Soundtrack at the Grammy: how a Ukrainian from the USA created the music for Chernobyl
The requiem song "Eternal Memory" became the soul of the mega-popular series "Chernobyl". How a Ukrainian producer from Washington joined her recording and who performed the composition, says "Voice of America".
Ukrainian music school, traditions and performers are not inferior to Western ones, the hero of this story is convinced. What is missing is ties in the West. Andriy Pidkivka, a musician and producer who lives in the suburbs of the American capital, undertook to bring together Ukrainian performers and Western customers. He has already managed to attract Ukrainian performers to the production of one of the most popular TV series of our time, the musical accompaniment of which was awarded a Grammy award.
The British-American TV series Chernobyl became a real sensation last year and received a number of prestigious awards, in particular the Golden Globe and Emmy Awards. The soundtrack for the series received a Grammy. The music was written by an Icelandic composer, but Ukrainian musicians were directly involved in the creation of the compositions.
The piercing and deep song-requiem "Eternal Memory" has become one of the leading compositions for the series "Chernobyl". The author is the Icelandic composer Hildur Gudnadottir, and the performance is performed by the Lviv municipal choir "Gomon".
The participation of Ukrainian musicians in the creation of this soundtrack became possible thanks to Andriy Pidkivka, a Ukrainian flutist from Lvov who has been living in the USA for 25 years.
“I was very pleased that they approached my company, which I founded several years ago, Ukraine Recordings,” says Andrey. “The project was completed very quickly, everything was recorded in a matter of hours.”
Choir "Gomon" has existed for over 30 years. The team became a laureate of regional, national and international competitions. Andrey Pidkivka says he chose the choristers for their sound.
“They have exceptional voices, especially low voices where you had to sing very, very low notes,” says Pidkivka. "It was necessary for the composer and arranger proper."
Usually music for films is recorded in the studio or on the stage of the Philharmonic. But for this composition, authentic sound was important.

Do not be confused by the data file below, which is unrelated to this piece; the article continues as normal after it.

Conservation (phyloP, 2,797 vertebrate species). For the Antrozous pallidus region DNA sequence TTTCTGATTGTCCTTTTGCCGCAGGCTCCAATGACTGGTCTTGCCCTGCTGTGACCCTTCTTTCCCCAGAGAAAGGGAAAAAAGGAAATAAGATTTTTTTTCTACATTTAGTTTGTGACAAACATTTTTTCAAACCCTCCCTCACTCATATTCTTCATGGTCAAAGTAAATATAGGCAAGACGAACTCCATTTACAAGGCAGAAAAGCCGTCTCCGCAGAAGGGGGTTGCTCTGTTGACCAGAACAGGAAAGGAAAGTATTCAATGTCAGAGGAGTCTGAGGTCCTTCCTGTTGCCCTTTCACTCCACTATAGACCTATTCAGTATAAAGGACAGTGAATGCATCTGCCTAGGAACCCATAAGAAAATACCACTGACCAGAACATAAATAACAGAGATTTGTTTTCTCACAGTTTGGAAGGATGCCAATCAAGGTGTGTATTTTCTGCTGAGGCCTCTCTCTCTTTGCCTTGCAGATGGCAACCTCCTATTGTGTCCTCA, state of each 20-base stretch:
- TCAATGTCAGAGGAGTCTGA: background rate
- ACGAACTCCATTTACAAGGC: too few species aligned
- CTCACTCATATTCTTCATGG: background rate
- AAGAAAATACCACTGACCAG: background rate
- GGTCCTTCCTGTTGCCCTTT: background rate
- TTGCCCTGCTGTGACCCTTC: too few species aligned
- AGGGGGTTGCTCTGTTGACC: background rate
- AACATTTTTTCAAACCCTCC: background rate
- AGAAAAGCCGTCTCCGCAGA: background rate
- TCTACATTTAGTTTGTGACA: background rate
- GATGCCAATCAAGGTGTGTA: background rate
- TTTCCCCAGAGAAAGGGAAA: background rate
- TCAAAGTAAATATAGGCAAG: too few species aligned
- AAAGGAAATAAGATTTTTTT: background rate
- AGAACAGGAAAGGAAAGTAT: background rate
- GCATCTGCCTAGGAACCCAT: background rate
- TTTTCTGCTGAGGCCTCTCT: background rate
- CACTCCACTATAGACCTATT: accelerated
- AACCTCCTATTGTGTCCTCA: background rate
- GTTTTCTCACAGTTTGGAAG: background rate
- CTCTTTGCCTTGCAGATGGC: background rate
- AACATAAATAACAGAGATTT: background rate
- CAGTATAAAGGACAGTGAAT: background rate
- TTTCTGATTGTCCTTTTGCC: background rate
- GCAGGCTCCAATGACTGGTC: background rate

“Since this is church music, we decided to write it in church,” says Andrey. - And there was absolutely no processing. As it sounded in the church, it was naturally transferred and then superimposed on the picture. "
In January, Gudnadottir received a Grammy for her work and became the first woman to win the Best Music for a Film or Television Film category. Recently, Andrey Pidkivka received an official diploma recognizing his participation in the creation of the soundtrack.
“Of course, I am happy that we received the Grammy, this is a great event in my life,” Andrey admits. “This will push me to further creativity, to development, to the best and largest projects with various musicians, composers from America, Canada, Europe”.
“Chernobyl” is not Pidkivka's first collaboration with Hollywood. Previous works include compositions for the documentary “To the Arctic”, which was dubbed by Meryl Streep, as well as musical accompaniment to the theatrical action “Medieval Times” with knights and horsemen. This music was recorded with the participation of the National Symphony Orchestra of Ukraine.
“We have been doing this project for 12 years,” says Andrey. - This show changes every 4 years. You go there and listen to the music that was recorded by the Kiev Symphony Orchestra. You are listening to the choir, it sings in Ukrainian. By the way, my wife wrote the lyrics for all the choral works ”.
In addition to establishing cooperation between foreign companies and composers with Ukrainian musicians, Pidkivka, together with his wife Solomiya Gorokhovskoy, created a music school and himself performs at various festivals and events. He says that Ukrainian musicians have something to show to the American public.
“We have exceptional teachers, we have exceptional musicians, that is, the school is unique and not inferior in level to schools from abroad,” he says.
Andrey Pidkivka has a Doctor of Music Arts degree. But in addition to academic music, he actively develops folklore music, believing that it can become one of the cultural business cards of Ukraine.
“Knowing and performing Ukrainian folk music on various musical instruments, I promote Ukrainian culture, Ukrainian music in many American schools,” says Andriy.
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